Software: Engineering or Craft?

Software is such an interesting field.  We
can’t figure out whether it’s a craft or an engineering discipline.  Personally,
I think it should be an engineering discipline, but it’s one that’s fundamentally
different from physical engineering like building a bridge or skyscraper.

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Why should software be any different?  After
all, skyscrapers and bridges are complex projects but you rarely see them fall down.  Why
can’t that same kind of discipline be applied to software development?


One key problem is that software is an intangible thing that is fundamentally much
more complex than inanimate physical objects like bridges.  A
moderate-sized program has a vast number of states and subtle interdependencies.  And
when someone wants to change a program, it can cause significant changes in how it
works such that its behavior is fundamentally altered.


Another problem is that each computer program is both similar to and different from
every other program.  A bridge, while
it has to deal with different terrain at each instance, is really very similar wherever
you go.  Its job is unambiguous, its load
is based on well understood principles, and its scope is limited.


A computer program, on the other hand, is limited only by imagination and resources.  One
of the hardest things about software is simply coming up with a clear definition of
what you want, to say nothing about implementing it.  A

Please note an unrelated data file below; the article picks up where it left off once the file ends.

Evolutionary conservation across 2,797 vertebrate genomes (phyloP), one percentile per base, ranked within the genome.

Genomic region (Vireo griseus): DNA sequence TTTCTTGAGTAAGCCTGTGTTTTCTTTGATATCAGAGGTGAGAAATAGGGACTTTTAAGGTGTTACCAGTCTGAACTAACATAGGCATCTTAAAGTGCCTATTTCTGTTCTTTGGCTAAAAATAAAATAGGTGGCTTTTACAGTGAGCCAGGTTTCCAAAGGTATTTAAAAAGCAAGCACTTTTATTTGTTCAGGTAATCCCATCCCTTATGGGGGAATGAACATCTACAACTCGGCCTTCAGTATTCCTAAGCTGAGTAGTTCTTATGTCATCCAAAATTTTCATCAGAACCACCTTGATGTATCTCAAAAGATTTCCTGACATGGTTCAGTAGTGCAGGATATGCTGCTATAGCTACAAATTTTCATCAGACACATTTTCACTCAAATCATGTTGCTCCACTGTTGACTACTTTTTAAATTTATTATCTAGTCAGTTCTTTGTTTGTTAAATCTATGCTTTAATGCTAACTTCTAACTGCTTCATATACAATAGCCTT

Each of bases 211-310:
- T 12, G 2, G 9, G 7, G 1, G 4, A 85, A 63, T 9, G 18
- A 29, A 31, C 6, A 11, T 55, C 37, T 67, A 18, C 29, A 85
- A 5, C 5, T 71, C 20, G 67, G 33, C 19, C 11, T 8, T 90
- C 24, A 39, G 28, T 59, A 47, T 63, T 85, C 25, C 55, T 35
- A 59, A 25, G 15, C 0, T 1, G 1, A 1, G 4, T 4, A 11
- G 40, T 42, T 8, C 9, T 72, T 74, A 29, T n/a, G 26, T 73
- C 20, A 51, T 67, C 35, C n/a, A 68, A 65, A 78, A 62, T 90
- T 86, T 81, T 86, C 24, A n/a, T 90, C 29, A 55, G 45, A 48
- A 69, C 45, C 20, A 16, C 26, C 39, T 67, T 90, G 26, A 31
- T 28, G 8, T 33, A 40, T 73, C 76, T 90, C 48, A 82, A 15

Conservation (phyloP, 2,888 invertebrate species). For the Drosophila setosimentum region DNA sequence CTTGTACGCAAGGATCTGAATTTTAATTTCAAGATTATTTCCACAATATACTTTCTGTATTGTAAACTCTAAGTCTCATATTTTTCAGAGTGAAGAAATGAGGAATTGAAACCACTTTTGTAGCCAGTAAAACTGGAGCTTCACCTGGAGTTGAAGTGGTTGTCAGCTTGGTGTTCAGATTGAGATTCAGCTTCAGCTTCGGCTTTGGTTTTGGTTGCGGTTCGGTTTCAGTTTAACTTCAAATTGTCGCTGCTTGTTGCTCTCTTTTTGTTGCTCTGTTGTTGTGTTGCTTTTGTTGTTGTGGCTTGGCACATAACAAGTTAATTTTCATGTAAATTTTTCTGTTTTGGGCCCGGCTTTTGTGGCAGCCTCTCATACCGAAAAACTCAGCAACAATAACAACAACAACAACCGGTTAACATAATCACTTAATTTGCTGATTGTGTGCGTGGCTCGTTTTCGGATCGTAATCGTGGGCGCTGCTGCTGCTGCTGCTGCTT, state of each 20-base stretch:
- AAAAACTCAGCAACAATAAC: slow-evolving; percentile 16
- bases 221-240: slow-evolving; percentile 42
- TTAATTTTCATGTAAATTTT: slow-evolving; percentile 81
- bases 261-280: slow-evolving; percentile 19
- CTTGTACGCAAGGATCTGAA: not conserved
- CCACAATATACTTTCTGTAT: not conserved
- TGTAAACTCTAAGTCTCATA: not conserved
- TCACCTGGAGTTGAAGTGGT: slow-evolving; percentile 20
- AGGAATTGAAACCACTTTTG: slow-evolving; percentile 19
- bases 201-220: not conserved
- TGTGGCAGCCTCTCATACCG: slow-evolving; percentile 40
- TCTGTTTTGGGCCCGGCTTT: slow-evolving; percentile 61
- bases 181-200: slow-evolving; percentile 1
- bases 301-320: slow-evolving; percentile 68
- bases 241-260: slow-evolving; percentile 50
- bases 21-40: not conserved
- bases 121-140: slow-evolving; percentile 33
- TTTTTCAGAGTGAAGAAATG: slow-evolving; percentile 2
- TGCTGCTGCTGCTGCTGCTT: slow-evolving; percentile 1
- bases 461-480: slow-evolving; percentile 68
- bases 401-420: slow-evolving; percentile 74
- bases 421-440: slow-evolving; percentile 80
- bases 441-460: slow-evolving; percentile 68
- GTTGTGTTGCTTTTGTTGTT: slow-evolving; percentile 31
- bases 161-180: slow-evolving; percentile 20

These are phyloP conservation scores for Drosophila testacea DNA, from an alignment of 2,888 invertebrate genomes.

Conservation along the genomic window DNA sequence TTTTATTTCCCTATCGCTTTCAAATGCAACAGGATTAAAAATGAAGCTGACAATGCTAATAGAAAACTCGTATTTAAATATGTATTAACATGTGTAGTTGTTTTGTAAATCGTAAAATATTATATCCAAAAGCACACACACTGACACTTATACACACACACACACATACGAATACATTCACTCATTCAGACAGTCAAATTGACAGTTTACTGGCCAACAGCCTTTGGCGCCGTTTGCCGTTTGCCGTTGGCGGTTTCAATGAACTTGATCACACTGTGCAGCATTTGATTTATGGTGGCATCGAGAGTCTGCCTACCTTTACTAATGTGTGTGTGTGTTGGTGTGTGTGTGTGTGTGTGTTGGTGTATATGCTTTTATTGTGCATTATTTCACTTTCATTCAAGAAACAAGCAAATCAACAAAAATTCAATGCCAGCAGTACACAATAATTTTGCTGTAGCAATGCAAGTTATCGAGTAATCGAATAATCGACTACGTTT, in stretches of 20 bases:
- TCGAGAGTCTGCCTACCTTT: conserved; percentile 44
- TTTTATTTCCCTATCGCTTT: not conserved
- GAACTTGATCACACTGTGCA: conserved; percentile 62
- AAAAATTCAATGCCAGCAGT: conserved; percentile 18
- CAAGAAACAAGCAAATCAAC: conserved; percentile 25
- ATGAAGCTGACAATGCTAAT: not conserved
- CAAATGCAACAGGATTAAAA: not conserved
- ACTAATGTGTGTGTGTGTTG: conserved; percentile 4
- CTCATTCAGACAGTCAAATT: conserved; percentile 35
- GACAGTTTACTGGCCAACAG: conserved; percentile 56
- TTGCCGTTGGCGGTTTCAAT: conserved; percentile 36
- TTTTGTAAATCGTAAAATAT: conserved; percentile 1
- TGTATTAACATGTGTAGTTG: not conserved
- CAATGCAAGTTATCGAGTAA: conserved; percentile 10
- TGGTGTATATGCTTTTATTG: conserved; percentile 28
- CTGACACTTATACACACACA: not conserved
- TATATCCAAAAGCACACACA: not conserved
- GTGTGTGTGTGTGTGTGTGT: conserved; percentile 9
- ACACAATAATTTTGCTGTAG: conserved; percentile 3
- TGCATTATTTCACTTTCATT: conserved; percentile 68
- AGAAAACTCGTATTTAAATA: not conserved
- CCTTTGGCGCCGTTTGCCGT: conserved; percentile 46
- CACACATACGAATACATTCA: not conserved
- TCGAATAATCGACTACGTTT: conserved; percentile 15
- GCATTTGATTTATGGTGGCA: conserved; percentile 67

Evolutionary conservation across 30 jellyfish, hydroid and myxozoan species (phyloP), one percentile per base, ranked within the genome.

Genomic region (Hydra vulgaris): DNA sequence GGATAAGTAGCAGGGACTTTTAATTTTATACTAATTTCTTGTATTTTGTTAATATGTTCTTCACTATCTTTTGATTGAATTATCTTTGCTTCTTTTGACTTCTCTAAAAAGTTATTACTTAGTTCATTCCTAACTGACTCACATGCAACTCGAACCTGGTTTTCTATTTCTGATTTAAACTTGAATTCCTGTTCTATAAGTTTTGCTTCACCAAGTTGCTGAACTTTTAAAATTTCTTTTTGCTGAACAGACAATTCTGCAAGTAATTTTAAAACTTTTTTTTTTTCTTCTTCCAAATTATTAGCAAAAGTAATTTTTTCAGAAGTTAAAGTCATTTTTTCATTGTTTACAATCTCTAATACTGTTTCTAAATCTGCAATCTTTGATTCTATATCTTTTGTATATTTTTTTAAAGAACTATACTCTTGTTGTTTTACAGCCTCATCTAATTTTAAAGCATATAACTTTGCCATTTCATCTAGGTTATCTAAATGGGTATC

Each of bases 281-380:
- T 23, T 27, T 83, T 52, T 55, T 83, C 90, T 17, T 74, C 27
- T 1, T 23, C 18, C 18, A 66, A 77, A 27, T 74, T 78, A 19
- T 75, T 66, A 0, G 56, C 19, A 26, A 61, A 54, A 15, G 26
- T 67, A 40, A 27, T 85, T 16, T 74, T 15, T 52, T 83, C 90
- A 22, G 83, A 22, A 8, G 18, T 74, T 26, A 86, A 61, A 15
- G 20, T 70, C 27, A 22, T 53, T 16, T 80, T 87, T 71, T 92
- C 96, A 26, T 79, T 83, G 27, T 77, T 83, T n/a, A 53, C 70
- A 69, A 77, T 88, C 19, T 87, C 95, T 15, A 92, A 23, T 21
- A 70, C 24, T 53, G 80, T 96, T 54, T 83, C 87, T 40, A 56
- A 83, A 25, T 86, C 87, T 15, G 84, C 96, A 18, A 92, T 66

program’s scope and function change all the time, and the program will often have
to operate in different environments (different OS’s, different hardware, different
languages, etc.).  Worse, you don’t know
what kind of environments you’ll have to operate it five years from now.  With
a ship or car you can at least test drive it in a known range of climates and have
a good sense of how it will behave.  But
how can you know how well your program will work on the next version of Windows or
with the next generation of internet connectivity?


In time I think we’ll get to the point where software development is an engineering
discipline.  But I cringe when I read
about people (especially lawyers and lawmakers) making simplistic comparisons with
civil engineering.  If making software
into a mature discipline was simply a matter of more uniform codes and licensing,
we’d have gotten much farther by now than we have.  The
fact is that software development is a qualitatively different undertaking than these
other fields, although that of course does not excuse us from trying to raise the
level of practice up to that of these more established fields.


The Space Shuttle is often cited as an example of reliable software.  = "urn:schemas-microsoft-com:office:smarttags"
once heard a talk by someone who worked on the shuttle software (which was not the
culprit in either the Challenger or


disasters – those were equipment failures).  They
do a very disciplined job, designing every aspect of the program before a line of
code is written.  However, their requirements
don’t change very often and they are not in an environment where cost is the dominating
factor – safety is.  This is entirely
appropriate for the shuttle, but it’s not necessarily appropriate to assume that their
budget environment will necessarily translate to a commercial software enterprise,
where customers would tolerate more failures in exchange for paying $50 rather than
$500 for a program.  (But even so, I do
think improved processes & tools could significantly raise the quality of commercial
software without requiring a tenfold increase in prices.)


That’s all for now! -Chris

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